Please use this identifier to cite or link to this item: https://hdl.handle.net/10356/146235
Title: Banking, business and race : the Kwong Yik Bank in colonial Singapore and the Malay States
Authors: Goh, Jeremy
Keywords: Humanities::History::Asia::Southeastern Asia
Business::General::History
Issue Date: 2020
Publisher: Nanyang Technological University
Source: Goh. J. (2020). Banking, business and race : the Kwong Yik Bank in colonial Singapore and the Malay States. Master's thesis, Nanyang Technological University, Singapore.
Abstract: In 1903, a group of ten Cantonese businessmen and one Peranakan comprador formed the Kwong Yik Bank (KYB), the first “modern” incorporated bank in Singapore and Southeast Asia. It was a short-lived venture, having collapsed after ten years of operation. The KYB’s failure resulted in a protracted liquidation process that took another decade to complete, two lawsuits against its Assistant Managing Directors, public criticism against the supposed failings of the organizational structures and behavior of “Chinese” enterprise, as well as the British colonial state’s laxity in enforcing the Companies Ordinance. In response, the state tightened regulations on the finance and business sectors through amendments to the Companies Ordinance, which were vehemently opposed by the European non-official members to a greater extent than their Chinese counterparts in the Legislative Council. Despite the KYB’s pioneering role and the significant impact of its collapse, it remains understudied in the historiography of banking and business in the Straits Settlements and Malay States. Using business documents, legislative minutes, primary biographical accounts and newspaper articles, this thesis argues that the KYB reveals new insights on banking, business and race in colonial Singapore and the Malay States in the early twentieth century. The bank was an amalgamation of financial and banking concepts and practices from China and the West. It belonged to a shared business culture with its Western counterparts in terms of having similar practices, such as interlocking directorship, obtaining loans and the adoption of limited liability. Given these practices, the use of race by the European Legislative non-officials and the local English press in essentializing “Western” and “Chinese” business was contradictory. Tensions ran high among the Chinese communities over the KYB’s liquidation, reflecting the importance of class, alongside bang considerations, in shaping trust between these communities. These findings would be useful in enabling us to interrogate the dichotomous labels of “traditional” and “modern” that pervade works on banking in colonial Singapore and Malaya by showing how the bank integrated financial and banking concepts, institutions and practices from China and the West. A study of the KYB would also broaden the business history of these regions by allowing us to question the definition of business culture along ethnic lines, in turn highlighting the overlaps and convergences in the understanding of the histories of Western and Chinese businesses. By examining the framing of “Chinese” and “Western” enterprise and debates in the Legislative Council and public sphere over the failure and liquidation of the bank, this thesis problematizes the question of race in colonial society, politics, and economy. Finally, the KYB would shed new light on the dynamics of class within the Chinese diasporic communities, which are often seen through the lens of bang — dialect and regional — structures.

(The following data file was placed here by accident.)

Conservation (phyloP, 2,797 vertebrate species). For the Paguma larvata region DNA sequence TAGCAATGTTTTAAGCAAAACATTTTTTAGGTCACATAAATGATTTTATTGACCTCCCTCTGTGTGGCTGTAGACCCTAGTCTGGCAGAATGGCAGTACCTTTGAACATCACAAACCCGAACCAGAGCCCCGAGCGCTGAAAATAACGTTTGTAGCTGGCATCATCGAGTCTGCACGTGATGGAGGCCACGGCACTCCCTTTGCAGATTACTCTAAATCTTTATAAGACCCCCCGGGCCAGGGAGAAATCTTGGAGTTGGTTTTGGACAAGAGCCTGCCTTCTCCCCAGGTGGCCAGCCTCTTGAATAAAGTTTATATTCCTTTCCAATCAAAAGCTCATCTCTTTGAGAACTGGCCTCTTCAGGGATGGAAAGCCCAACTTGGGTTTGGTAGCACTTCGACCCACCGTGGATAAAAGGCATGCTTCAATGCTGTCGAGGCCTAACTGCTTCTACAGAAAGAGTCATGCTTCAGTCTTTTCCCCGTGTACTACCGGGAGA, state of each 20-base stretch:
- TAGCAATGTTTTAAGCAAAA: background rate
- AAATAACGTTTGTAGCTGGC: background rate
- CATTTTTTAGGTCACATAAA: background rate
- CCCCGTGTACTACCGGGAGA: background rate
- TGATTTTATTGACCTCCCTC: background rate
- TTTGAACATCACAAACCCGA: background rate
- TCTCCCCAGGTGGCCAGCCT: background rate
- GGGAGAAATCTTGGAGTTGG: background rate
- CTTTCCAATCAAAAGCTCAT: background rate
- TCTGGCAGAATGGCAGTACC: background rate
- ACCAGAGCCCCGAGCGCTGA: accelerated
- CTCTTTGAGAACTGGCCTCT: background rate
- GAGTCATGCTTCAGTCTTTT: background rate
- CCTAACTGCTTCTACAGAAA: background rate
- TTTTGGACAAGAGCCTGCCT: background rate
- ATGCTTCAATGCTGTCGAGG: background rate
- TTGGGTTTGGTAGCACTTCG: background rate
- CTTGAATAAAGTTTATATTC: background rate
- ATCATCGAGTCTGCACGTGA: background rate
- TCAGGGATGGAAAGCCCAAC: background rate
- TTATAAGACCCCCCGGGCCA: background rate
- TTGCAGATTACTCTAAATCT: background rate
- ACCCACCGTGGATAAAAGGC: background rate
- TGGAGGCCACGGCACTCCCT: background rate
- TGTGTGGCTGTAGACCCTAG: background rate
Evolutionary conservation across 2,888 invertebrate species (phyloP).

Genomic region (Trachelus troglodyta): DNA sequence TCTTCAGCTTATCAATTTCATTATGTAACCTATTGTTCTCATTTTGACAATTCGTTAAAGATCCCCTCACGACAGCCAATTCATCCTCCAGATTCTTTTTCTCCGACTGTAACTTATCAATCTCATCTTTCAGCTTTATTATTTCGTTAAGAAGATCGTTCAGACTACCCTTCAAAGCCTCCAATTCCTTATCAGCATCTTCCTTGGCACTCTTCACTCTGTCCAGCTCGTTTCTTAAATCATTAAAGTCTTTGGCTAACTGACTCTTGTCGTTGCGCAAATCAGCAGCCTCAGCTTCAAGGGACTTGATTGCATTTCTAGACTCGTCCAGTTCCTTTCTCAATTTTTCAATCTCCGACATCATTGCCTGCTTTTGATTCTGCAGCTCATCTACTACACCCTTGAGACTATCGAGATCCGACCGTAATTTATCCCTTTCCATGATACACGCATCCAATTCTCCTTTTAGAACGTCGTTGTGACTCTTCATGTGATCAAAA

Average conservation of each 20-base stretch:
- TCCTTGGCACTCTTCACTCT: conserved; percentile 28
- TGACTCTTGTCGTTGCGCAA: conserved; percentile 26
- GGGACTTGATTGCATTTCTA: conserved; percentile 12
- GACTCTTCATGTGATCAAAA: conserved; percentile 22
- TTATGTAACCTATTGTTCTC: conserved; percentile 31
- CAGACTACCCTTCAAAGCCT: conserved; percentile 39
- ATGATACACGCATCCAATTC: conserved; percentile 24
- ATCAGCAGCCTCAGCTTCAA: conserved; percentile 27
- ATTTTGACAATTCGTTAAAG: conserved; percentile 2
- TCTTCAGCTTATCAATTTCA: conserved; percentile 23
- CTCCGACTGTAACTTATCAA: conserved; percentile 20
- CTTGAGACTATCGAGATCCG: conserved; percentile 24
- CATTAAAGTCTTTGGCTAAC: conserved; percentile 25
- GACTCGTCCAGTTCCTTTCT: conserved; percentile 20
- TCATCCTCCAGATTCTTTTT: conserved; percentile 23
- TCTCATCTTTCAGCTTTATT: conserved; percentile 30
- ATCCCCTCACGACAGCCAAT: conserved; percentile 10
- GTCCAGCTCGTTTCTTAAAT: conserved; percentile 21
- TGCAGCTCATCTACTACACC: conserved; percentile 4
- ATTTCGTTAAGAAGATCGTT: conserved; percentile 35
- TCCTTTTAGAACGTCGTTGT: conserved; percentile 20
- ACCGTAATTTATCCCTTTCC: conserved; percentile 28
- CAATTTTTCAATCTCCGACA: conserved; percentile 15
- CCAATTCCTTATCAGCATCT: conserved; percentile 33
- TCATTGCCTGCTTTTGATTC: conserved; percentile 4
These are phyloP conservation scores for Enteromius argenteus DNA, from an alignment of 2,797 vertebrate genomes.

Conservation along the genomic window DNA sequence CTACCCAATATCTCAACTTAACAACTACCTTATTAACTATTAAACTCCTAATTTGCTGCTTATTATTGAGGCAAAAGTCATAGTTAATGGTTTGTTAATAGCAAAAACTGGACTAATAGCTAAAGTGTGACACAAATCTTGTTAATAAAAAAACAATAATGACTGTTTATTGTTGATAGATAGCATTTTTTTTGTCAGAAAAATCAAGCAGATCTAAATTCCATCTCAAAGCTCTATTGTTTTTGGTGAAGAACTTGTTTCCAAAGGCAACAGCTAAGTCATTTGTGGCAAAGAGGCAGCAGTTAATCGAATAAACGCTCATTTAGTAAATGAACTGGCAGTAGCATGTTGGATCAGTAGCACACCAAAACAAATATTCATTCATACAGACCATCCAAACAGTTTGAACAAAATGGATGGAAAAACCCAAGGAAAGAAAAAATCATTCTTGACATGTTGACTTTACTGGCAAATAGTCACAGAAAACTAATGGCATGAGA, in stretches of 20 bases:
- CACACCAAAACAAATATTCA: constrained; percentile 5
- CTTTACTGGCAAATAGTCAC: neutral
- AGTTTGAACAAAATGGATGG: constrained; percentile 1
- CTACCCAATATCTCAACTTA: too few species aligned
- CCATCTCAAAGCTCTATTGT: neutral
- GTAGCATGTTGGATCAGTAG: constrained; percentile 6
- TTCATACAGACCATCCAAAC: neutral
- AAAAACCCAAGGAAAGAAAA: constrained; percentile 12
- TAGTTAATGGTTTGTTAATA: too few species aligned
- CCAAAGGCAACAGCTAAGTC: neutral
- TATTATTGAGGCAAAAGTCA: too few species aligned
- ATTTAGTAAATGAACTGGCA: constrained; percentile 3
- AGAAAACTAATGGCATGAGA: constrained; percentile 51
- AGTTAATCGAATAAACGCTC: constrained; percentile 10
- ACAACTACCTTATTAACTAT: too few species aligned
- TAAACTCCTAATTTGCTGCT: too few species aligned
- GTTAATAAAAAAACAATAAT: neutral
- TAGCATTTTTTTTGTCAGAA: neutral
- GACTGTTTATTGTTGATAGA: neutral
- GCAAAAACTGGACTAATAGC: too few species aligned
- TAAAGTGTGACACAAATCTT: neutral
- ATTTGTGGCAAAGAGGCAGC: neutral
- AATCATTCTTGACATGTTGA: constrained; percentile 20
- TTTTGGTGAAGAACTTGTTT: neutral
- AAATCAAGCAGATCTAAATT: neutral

URI: https://hdl.handle.net/10356/146235
DOI: 10.32657/10356/146235
Rights: This work is licensed under a Creative Commons Attribution-NonCommercial 4.0 International License (CC BY-NC 4.0).
Fulltext Permission: embargo_20230201
Fulltext Availability: With Fulltext
Appears in Collections:SoH Theses

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